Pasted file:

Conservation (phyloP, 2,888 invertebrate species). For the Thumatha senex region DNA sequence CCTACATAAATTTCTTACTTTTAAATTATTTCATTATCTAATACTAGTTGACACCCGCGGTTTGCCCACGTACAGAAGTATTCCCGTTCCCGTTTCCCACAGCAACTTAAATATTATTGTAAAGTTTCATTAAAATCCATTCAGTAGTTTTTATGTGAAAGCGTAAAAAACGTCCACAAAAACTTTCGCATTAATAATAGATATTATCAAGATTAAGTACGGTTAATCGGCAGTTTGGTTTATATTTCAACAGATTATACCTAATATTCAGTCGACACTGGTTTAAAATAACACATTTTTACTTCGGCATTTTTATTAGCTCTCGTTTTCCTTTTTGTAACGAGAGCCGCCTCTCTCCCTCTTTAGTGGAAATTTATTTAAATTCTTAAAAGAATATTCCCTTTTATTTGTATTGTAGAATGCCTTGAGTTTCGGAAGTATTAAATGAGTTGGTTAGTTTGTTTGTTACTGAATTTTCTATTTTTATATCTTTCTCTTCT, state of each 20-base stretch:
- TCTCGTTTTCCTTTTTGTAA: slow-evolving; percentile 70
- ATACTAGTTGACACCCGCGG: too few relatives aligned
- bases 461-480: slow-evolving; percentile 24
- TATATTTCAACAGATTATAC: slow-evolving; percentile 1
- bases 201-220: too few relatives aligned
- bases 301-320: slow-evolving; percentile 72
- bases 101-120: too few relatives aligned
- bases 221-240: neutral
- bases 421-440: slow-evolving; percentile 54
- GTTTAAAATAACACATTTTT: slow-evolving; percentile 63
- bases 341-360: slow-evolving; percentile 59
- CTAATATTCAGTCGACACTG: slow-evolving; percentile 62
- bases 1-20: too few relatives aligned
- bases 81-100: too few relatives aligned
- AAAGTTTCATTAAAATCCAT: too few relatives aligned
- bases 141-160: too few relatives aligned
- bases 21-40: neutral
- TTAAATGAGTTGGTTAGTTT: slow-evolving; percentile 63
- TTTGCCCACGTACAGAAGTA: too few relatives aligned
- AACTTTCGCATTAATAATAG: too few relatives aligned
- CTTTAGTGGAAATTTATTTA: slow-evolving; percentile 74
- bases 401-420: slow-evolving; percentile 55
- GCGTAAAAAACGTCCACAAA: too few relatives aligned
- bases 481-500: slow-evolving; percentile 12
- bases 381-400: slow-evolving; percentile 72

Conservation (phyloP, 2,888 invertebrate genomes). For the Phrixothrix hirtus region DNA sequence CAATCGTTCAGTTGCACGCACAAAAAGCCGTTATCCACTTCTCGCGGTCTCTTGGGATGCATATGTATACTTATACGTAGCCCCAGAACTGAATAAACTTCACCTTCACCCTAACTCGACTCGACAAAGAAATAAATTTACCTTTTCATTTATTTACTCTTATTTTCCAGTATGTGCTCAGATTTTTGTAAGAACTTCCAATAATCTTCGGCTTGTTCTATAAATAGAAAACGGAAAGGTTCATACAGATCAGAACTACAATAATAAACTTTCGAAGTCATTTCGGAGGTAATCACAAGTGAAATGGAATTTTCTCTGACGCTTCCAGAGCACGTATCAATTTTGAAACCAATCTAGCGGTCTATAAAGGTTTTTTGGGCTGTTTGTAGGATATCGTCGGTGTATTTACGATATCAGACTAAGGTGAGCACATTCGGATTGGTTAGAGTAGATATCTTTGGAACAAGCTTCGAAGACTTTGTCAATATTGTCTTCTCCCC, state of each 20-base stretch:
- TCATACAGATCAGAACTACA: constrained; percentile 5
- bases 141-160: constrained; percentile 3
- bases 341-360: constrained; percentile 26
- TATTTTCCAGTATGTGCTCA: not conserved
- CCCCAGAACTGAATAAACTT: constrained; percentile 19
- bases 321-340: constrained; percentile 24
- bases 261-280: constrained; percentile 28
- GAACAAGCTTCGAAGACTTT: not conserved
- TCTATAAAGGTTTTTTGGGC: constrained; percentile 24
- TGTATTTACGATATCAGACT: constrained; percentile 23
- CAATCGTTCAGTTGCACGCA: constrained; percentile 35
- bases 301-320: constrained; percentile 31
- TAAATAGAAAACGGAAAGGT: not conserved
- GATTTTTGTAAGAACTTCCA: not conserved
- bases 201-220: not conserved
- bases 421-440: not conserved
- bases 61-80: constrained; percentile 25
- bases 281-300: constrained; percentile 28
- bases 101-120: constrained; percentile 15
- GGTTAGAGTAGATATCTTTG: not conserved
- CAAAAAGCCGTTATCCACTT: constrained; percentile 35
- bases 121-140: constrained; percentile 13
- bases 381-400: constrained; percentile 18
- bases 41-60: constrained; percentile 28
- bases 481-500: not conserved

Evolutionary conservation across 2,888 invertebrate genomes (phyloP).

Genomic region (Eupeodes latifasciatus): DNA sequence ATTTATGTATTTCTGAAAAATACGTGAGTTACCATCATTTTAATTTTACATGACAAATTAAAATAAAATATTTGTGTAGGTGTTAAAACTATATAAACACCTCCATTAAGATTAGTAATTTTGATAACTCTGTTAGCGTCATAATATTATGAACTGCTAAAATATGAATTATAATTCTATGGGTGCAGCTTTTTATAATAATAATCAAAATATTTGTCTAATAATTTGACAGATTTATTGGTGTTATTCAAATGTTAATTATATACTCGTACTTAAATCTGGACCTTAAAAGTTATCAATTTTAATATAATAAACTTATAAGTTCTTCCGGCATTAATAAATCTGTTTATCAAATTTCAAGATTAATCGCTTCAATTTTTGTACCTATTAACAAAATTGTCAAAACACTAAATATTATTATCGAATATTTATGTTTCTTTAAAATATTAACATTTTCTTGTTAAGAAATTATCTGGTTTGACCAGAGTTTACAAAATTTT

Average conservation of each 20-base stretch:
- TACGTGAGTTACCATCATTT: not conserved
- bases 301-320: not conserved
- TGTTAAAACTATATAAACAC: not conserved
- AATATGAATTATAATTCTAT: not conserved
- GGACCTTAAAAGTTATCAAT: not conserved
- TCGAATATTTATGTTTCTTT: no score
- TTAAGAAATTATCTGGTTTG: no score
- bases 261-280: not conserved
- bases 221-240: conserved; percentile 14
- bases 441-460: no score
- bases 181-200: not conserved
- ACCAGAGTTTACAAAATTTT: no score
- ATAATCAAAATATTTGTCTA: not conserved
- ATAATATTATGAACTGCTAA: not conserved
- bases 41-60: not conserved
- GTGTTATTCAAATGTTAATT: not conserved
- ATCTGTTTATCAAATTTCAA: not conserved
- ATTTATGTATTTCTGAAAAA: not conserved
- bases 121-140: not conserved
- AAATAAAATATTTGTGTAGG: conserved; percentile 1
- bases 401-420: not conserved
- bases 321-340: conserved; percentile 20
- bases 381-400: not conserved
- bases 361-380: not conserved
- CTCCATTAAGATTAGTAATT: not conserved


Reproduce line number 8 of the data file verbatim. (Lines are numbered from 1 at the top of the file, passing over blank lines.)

- bases 101-120: too few relatives aligned